Researchers study motivations of open-source programmers

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Credit: George Hodan/Public Domain

Open source software development is a model that provides free public access to software packages and source code. Since programmers can freely contribute improvements, bug fixes and modifications, open source development gives rise to communities of authors and users that can number into the thousands for some software packages. The free, open-source Linux operating system is a prominent open source success story.

Another is the R environment for statistical computing, supported by the R Project for Statistical Computing. Freely available via the GNU General Public License, R has evolved into an invaluable tool for professionals in data analysis fields across many industries. A group of researchers in Austria became interested in the motivations and values of the hundreds of people who give their time and energy so freely to advance such a large technological project. As there were no known empirical studies investigating these psychological factors, they designed a study to collect data from a large group of R developers. They have published the results of their study in the Proceedings of the National Academy of Sciences.

It seems illogical for software developers to give away their skills and efforts from an economic point of view. The authors hypothesized that a different set of motivations was required for the successful development of such a large software environment. They sent surveys to about 4,300 software package developers, and ultimately received around 764 responses.

Analyzing the collected data, the authors concluded that hybrid motivations and social characteristics were broadly responsible for the success of the R project. Hybrid motivations refer to both intrinsic and extrinsic motivations; among R project developers, purely intrinsic motivations like personal satisfaction and purely extrinsic motivations like receiving compensation were found to be less important.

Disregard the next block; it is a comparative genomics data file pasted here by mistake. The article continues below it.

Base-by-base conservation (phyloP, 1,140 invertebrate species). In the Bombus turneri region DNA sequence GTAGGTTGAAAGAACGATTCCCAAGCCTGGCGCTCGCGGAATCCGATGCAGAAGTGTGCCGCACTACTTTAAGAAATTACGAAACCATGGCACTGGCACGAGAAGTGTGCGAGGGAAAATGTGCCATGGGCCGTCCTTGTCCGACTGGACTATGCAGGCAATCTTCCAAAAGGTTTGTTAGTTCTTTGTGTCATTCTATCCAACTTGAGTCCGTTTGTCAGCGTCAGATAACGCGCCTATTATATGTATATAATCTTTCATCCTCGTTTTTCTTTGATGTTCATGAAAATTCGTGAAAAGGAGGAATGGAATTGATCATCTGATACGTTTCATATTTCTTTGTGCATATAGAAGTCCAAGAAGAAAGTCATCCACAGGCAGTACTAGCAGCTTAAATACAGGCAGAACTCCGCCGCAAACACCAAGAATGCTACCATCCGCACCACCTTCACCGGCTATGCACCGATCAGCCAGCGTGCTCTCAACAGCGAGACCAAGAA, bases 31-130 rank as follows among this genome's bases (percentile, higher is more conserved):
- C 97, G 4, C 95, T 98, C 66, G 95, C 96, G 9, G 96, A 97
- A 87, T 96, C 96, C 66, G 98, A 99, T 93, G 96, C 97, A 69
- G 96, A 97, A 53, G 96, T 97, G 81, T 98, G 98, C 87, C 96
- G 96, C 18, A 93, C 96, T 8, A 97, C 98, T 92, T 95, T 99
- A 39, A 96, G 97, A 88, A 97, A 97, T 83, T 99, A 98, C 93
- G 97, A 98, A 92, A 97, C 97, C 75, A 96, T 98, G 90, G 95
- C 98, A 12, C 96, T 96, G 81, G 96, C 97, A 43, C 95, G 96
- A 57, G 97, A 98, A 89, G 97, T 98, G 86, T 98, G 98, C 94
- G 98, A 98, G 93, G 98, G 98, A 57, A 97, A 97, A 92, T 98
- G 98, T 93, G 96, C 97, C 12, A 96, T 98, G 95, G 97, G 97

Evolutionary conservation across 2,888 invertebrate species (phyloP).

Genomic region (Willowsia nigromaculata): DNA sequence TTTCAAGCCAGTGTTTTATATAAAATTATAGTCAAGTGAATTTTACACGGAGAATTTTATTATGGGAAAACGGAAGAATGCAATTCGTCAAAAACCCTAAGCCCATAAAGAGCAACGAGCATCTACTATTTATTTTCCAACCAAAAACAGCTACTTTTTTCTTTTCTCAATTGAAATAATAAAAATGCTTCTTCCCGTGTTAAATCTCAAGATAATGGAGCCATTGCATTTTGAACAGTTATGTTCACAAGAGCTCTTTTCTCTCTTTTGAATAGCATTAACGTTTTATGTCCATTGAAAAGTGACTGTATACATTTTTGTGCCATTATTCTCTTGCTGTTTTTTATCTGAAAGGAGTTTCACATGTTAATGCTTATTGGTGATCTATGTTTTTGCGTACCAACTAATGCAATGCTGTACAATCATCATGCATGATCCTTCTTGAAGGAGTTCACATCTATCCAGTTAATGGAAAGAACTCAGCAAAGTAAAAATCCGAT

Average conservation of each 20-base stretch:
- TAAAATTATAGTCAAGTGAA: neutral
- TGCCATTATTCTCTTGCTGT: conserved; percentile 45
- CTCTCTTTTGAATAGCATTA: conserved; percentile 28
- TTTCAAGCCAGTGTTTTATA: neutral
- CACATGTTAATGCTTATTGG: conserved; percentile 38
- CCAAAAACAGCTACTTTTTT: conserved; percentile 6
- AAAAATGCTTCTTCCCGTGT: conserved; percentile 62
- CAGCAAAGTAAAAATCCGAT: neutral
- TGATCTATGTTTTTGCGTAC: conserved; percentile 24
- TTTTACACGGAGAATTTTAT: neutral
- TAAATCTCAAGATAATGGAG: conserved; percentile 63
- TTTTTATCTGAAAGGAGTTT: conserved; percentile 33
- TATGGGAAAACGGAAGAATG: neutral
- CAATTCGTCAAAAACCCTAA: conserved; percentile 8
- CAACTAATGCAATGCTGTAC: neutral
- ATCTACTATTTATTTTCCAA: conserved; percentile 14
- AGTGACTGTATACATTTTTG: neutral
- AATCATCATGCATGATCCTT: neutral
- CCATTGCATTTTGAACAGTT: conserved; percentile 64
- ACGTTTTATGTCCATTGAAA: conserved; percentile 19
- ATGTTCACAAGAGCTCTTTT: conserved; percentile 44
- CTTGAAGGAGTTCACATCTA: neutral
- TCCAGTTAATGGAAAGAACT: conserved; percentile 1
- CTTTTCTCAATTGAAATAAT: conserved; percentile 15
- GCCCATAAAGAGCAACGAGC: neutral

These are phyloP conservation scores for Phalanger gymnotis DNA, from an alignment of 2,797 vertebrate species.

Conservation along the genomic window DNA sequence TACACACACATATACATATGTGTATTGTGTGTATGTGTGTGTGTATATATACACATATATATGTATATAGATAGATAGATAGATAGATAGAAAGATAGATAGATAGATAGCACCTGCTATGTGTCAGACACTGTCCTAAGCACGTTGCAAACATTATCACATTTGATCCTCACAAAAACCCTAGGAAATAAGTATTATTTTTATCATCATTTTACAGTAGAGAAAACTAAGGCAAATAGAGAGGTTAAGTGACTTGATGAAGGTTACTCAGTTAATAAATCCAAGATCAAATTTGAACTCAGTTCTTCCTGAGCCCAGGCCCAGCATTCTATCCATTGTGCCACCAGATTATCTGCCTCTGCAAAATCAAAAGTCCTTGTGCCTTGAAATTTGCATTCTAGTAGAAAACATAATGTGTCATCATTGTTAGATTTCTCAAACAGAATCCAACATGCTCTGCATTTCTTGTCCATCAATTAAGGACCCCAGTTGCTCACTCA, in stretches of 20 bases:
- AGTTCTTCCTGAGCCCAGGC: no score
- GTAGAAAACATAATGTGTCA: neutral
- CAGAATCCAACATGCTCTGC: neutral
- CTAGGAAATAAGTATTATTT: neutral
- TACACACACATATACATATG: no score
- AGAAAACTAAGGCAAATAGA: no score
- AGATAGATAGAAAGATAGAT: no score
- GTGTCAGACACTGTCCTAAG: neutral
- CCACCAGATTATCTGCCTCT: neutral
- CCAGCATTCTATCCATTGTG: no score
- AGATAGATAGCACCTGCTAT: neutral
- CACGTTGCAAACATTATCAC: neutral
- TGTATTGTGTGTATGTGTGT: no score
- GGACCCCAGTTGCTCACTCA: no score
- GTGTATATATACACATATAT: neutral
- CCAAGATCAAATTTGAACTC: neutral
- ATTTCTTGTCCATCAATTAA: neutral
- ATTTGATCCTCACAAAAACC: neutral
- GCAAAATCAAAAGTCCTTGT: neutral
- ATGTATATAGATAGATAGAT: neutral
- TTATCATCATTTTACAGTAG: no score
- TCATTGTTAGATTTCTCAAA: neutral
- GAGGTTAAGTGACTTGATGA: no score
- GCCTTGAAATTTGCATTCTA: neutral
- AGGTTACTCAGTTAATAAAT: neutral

The social work design characteristics of the R project are a strong determinant for contributing. Open source software development provides high degrees of social dependency and feedback from peers, and among the psychological findings of the study, the authors noted that interactions with persons perceived as important within the community contributed to personal reputation; and that interaction with like-minded people contributed to social inclusion. The authors write, "From a perspective that goes beyond work design characteristics, social aspects include social recognition and identification. The R community seems to offer the opportunity for R developers to identify with this highly valued group and feel a sense of belonging." Heightened self-esteem, they continue, results in high motivation to contribute to the group.

On the other hand, task characteristics were found to negatively influence participation. The authors explain that if a project's central task is development of an R package, the authors do contribute, but are less likely to be involved with further packages, mailing lists, or discussions. Conversely, the authors who do contribute to multiple packages and participate more with the community are less driven by package development—they appear to be driven by a combination of beyond project goals.

The authors conclude, "Our results are important for institutions and individuals that want to stimulate growth of R developments: They must provide a work environment and corresponding incentives that foster a high amount of interdependence and feedback from others." These results are most likely applicable to other social coding platforms, they note.


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More information: Motivation, values, and work design as drivers of participation in the R open source project for statistical computing PNAS 2015 ; published ahead of print November 9, 2015, DOI: 10.1073/pnas.1506047112